Handling language changes at runtime

Users can change the system language settings at any time. When this happens Ecore Events notifies the application, which can then change the language used in Elementary. The widgets then receive a "language,changed" signal and can set their text again.

The first step is to handle the ecore event:

static Eina_Bool
_app_language_changed(void *data, int type, void *event)
   // Set the language in elementary
main(int argc, char *argv[])
    // Retrieve the current system language
    ecore_event_handler_add(ECORE_EVENT_LOCALE_CHANGED , _app_language_changed, NULL);

The call to elm_language_set() above will triggerlanguage,changed, which can then be handled like any other smart event.

Extracting messages for translation

The xgettext tool can extract strings to translate to a .pot file (po template) while msgmerge can maintain existing .po files. The typical workflow is as follows:

  • Run xgettext once; it will generate a Portable Object Template (.pot) file
  • When adding a new translation, copy the .pot file to .po and translate that file
  • New runs of xgettext will update the existing ".pot" file and msgmerge will update ".po" files

A typical call to xgettext looks like:

 xgettext --directory=src --output-dir=res/po --keyword=_ --keyword=N_ --keyword=elm_object_translatable_text_set:2 --keyword=elm_object_item_translatable_text_set:2 --add-comments= --from-code=utf-8 --foreign-user

This will extract all strings used inside the _() function (usual optional short-hand for gettext()), select UTF-8 encoding and add the comments immediately before the strings to the output files.

A typical call to msgmerge is as follows:

msgmerge --width=120 --update res/po/fr.po res/po/ref.pot

POT files contain a series of paired lines starting with the keywords msgid and msgstr respectively. In the above example there is only one such pair : msgid is shown first followed by a string in the source language. This is followed by msgstr in the next line which is immediately followed by a blank string.

In order to translate the application, POT files are copied as PO (.po) files into their respective language folders translated. This means every string adjacent to msgid will have corresponding translated string (in local script), adjacent to msgstr. For the above example of a button, the code for the French language might resemble:

msgid "Click Here\n"
msgstr "Cliquez ici\n"

Compiling and running a Localized Application

Create an MO (.mo) file using the following command:

msgfmt helloworld.po -o

Using root, copy the MO file to /usr/share/locale//LC_MESSAGES. For instance, if you want to support French use:

cp /usr/share/locale/fr_FR/LC_MESSAGES/

Don't forget to export your chosen language too:

export LANG=fr_FR.utf8

Finally, compile and execute your program.

Internationalization tips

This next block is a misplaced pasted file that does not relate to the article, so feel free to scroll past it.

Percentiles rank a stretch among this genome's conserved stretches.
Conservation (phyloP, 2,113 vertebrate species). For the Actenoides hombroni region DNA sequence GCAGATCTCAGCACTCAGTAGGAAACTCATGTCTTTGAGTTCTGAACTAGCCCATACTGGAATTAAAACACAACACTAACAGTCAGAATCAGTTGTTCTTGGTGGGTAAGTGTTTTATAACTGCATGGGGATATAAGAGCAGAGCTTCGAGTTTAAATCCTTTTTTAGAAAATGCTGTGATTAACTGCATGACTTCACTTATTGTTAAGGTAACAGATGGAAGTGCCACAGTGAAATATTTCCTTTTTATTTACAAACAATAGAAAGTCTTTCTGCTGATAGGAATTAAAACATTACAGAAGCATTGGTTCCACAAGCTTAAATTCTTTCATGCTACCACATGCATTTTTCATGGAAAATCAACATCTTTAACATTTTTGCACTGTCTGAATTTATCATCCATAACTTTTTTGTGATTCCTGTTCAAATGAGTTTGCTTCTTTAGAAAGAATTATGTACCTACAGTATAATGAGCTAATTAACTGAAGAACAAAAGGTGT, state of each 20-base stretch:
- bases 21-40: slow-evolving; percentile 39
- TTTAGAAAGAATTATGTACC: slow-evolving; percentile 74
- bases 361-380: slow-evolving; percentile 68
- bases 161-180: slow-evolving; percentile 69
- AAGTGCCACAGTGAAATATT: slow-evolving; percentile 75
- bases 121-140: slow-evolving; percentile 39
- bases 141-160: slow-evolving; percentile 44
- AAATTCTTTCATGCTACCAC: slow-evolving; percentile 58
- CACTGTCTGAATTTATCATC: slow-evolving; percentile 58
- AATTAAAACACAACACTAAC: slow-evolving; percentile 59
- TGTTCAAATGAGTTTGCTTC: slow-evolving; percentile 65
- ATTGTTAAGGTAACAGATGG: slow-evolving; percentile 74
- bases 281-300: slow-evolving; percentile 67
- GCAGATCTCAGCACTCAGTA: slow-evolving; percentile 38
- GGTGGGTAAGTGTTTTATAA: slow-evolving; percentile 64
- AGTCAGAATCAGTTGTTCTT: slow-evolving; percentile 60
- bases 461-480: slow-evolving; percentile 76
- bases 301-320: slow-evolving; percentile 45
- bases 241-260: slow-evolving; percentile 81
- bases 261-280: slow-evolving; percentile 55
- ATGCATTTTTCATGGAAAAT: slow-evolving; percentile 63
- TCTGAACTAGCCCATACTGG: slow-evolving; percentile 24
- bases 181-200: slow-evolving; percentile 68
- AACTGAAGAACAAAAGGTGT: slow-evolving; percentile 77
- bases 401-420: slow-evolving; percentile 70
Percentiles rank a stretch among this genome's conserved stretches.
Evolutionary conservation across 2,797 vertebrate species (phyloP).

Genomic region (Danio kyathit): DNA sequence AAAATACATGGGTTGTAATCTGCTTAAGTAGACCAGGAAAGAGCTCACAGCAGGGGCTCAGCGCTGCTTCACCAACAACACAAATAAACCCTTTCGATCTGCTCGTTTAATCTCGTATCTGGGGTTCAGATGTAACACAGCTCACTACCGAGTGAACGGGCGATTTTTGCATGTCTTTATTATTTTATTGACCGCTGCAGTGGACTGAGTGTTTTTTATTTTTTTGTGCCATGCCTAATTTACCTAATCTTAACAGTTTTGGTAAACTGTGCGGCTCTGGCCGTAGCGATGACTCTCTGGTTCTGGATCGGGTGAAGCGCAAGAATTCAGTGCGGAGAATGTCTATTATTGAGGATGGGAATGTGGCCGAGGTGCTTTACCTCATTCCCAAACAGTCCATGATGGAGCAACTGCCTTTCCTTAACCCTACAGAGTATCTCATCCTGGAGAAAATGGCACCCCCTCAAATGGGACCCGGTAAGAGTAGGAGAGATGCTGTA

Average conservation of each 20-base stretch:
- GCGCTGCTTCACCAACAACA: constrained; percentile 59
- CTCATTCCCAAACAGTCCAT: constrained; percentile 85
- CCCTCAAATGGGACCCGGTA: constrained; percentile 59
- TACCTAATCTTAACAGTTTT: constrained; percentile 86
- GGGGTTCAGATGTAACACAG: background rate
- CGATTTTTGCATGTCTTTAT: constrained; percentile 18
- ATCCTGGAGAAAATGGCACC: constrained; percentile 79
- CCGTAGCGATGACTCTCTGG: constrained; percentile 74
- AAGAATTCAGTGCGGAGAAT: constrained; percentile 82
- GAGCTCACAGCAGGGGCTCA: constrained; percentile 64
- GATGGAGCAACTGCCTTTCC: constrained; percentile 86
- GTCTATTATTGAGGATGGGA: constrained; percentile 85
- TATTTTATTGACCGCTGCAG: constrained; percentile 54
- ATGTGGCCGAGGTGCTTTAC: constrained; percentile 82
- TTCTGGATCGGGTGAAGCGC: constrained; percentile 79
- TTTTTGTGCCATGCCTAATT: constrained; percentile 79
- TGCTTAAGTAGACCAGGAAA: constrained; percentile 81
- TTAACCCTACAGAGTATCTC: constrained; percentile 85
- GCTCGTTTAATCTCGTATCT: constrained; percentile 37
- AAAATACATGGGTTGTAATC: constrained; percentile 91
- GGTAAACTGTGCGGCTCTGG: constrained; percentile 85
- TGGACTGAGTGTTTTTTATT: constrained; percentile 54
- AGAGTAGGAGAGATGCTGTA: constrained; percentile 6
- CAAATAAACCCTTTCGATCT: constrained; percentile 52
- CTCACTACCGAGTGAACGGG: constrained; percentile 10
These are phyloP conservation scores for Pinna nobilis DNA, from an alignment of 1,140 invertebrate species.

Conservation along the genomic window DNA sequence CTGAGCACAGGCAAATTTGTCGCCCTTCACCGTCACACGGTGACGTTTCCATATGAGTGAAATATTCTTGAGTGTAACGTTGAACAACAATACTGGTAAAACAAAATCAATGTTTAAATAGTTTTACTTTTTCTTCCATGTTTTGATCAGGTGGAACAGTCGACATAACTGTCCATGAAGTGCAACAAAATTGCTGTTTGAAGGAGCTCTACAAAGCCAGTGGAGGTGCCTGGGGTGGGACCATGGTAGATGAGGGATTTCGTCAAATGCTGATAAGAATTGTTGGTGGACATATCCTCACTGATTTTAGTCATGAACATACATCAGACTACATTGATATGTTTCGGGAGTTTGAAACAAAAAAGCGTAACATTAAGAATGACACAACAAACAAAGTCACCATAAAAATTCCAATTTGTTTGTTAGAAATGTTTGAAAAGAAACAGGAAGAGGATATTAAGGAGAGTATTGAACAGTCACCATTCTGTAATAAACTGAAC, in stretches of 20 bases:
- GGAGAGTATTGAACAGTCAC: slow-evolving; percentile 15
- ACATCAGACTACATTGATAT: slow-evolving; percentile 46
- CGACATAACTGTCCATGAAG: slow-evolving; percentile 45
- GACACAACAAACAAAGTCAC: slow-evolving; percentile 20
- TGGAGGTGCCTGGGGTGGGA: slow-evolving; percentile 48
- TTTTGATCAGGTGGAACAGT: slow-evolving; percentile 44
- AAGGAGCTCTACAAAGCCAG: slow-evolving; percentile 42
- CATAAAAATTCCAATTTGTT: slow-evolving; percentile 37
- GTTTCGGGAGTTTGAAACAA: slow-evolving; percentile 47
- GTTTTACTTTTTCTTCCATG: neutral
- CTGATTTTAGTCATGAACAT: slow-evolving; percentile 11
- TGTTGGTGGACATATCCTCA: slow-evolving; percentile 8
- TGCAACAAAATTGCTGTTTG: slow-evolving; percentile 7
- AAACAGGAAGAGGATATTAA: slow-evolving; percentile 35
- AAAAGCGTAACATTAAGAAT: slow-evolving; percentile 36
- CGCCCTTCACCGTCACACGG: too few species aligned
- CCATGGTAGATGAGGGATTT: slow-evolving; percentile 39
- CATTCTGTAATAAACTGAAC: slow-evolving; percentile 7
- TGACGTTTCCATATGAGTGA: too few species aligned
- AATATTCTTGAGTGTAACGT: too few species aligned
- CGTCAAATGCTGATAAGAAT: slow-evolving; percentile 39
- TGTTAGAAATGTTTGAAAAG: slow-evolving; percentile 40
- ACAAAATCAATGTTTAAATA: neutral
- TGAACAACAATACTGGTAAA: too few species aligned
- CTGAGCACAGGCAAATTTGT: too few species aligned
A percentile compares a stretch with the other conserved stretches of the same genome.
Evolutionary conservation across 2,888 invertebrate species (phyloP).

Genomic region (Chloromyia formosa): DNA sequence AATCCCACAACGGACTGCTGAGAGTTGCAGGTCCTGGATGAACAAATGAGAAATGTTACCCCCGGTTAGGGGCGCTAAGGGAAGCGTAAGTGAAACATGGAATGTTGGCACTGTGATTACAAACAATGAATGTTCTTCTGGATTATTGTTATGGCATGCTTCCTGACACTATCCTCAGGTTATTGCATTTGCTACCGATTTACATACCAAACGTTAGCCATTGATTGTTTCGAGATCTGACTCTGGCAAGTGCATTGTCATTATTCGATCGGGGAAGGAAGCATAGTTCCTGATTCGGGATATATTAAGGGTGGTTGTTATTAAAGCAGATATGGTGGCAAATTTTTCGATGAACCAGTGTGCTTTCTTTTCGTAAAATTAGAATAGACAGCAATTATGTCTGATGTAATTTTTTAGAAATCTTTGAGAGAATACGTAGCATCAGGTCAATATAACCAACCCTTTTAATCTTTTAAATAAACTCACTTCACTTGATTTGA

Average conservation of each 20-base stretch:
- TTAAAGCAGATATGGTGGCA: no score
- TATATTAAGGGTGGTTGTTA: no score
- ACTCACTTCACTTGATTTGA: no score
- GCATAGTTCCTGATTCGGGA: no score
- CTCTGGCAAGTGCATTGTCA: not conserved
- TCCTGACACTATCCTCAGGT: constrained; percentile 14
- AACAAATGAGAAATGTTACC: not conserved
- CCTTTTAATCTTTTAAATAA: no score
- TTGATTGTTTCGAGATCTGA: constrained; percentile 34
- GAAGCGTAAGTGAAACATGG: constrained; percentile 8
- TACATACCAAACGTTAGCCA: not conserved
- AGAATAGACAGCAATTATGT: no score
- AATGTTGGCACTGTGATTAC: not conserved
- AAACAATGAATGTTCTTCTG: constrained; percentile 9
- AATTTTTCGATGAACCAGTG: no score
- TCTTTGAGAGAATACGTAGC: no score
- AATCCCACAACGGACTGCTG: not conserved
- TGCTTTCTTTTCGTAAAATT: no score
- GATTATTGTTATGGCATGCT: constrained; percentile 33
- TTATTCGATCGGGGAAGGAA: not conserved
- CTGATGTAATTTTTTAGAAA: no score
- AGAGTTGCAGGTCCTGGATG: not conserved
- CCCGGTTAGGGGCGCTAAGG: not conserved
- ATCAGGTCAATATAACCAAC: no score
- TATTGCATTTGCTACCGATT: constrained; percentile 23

Don't make assumptions about languages

The grammar of respective language can vary wildly. For instance, in English typography no character must appear before colons and semicolons (':' and ';'). However in French there should be an "espace fine insécable", i.e. a non-breakable space (HTML's  ). This is narrower than regular spaces.

You may think this distinction to be unimportant but the above example would prevent proper translation of this code:

snprintf(buf, some_size, "%s: %s", gettext(error), gettext(reason));

The proper way to do this is to use a single string and let the translators manage the punctuation. This means, translating the format string instead:

snprintf(buf, some_size, gettext("%s: %s"), gettext(error), gettext(reason));

Translations may have different lengths

Depending on the language, translations will have a different length on screen. Some languages have shorter constructs than other in some cases while the reverse may be true in others. Some languages can also have a word for a concept while others won't, which will require you to use multiple words in place of one.

For source control, don't commit .po if only line indicators have changed

For the example above, a translation block looks like:

#: some_file.c:43 another_file.c:41
msgid "Click Here"
msgstr "Cliquez ici"

If you insert a new line at the top of "some_file.c", the line indicator will change to:

#: some_file.c:44 another_file.c:41

Obviously, on non-trivial projects, such changes will happen often. If you use source control and commit such changes, even though no actual translation change has happened, each and every commit will probably contain a change to the ".po" files. This will hamper readability of the change history. If several people are collaborating on a project and need to merge their changes, this could also create huge merge conflicts each time.

Only commit changes to ".po" files when you make changes to translations, not merely because line comments have changed.

Use _() as a shortcut for gettext() function

Since calling gettext() might happen very often, it is often abbreviated to _(), for instance:

#define _(str) gettext(str)

Proper sorting: strcoll()

You can sort data for display usin the string comparison strcoll(). It works in the same way as strcmp() but sorts according to the current locale settings:

int strcmp(const char *s1, const char *s2);
int strcoll(const char *s1, const char *s2);

The function prototype is a standard one and indicates how to order strings. A detailed explanation is outside the scope of this guide however you should be able to use the strcoll() function as the comparison function for sorting your data sets:

Working with translators

The system described above is a common one and will likely be known to translators. This means that simply citing "gettext" might be enough to receive help via the internet.

Don't hesitate to put comments in your code right above the strings to translate,as these can be extracted along with the strings and put in the .po files for the translator to see them.